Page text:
Aspen Challenge students work to improve their community

Elsy Barcelo


In solitude, in the corner of the principal’s conference room, freshman Conor Olive works on the “Wheels for Youth” website for the Aspen Challenge this school year.

“Aerielle and I are working together on the design but I mostly work on the website. I’ve done a few web apps for fun so I have some experience,” Olive said.

The website is used for donations and information on their chosen challenge, Wheels for Youth. A total of eight people with the help of counselor Martina Torres and leadership of student body president Michella Mousaed work on the project as a team.

Wheels for Youth is one of 20 projects that some Los Angeles Unified School District (LAUSD) are working on. Each project that a school works on all ties into the bigger picture, the Aspen Challenge. Launched by Aspen Institute and inspired by the Bezos Family Foundation, those who participate are required to invest their time, imagination and enthusiasm into their projects.

Counselor Martina Torres speaks with students participating in the Aspen Challenge about how they will organize and implement their project. Photo by Angelo Marmol.

“We want people to know how to be safer when getting to school. Whether they ride a bike, skateboard or just walk to school, it’s important to be safe,” Mousaed said.

Each person is in charge of a different sub-project that all tie into the Wheels for Youth. Junior Sean Williams is in charge of social media, junior Aerielle Gundayao is in charge of design/statistics and freshman Conor Olive and senior Orlando Muñoz help Gundayao in both categories. Mousaed is in charge of promotion while her brother sophomore Joseph Mousaed is in charge of fundraising along with senior Yvonne Gonzalez who helps setting up with meetings.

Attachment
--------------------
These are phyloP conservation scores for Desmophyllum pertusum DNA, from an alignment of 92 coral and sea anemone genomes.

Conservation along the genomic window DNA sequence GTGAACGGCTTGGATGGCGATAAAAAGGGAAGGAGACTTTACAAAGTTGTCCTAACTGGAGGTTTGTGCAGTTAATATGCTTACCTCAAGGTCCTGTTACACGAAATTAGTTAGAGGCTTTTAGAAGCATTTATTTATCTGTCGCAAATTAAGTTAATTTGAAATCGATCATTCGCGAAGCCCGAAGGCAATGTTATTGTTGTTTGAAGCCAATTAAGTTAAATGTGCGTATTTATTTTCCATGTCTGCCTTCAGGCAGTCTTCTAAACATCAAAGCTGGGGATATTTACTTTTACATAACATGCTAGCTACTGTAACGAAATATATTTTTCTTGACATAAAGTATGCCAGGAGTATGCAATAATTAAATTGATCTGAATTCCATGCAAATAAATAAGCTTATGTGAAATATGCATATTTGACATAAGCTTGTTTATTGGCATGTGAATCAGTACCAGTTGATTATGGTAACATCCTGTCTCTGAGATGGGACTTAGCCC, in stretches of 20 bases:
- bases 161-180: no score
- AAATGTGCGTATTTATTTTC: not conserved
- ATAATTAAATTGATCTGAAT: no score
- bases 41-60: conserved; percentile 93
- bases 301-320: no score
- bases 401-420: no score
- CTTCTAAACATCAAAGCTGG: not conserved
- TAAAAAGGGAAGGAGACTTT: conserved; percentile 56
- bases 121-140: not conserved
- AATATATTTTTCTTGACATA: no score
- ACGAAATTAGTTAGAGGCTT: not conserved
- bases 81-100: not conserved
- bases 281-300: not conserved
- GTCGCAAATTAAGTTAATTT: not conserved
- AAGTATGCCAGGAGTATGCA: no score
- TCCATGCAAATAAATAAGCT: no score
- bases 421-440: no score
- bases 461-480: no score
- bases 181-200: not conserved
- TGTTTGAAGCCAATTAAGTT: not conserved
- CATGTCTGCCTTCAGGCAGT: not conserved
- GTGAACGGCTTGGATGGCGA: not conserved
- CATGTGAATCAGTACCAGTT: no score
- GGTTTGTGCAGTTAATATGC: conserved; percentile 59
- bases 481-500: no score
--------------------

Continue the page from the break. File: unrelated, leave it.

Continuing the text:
Although there is no official schedule for Aspen Challenge meetings, they have been extremely organized since the start. Those who take part in the challenge were approached by either Principal Deb Smith, Torres or Mousaed and asked if they’d like to be a part of the challenge.

“I was approached by Michella and she asked me if I wanted to join her because she thought I was well organized and really creative. I accepted soon after because I saw it as a fun opportunity,” Gundayao said.

Although the challengers plan to go to other schools and present their transportation safety speeches, they are still in competition with other schools and that worries Mousaed.

“I’m a little worried since we’re such a small school so we don’t get the privilege of having as many students attend fund-raisers,” Mousaed said.

Despite the small group, their “coach” Torres has high hopes.

“My biggest hope is that they get their challenge complete and that they’re able to present it meaningfully,” Torres said.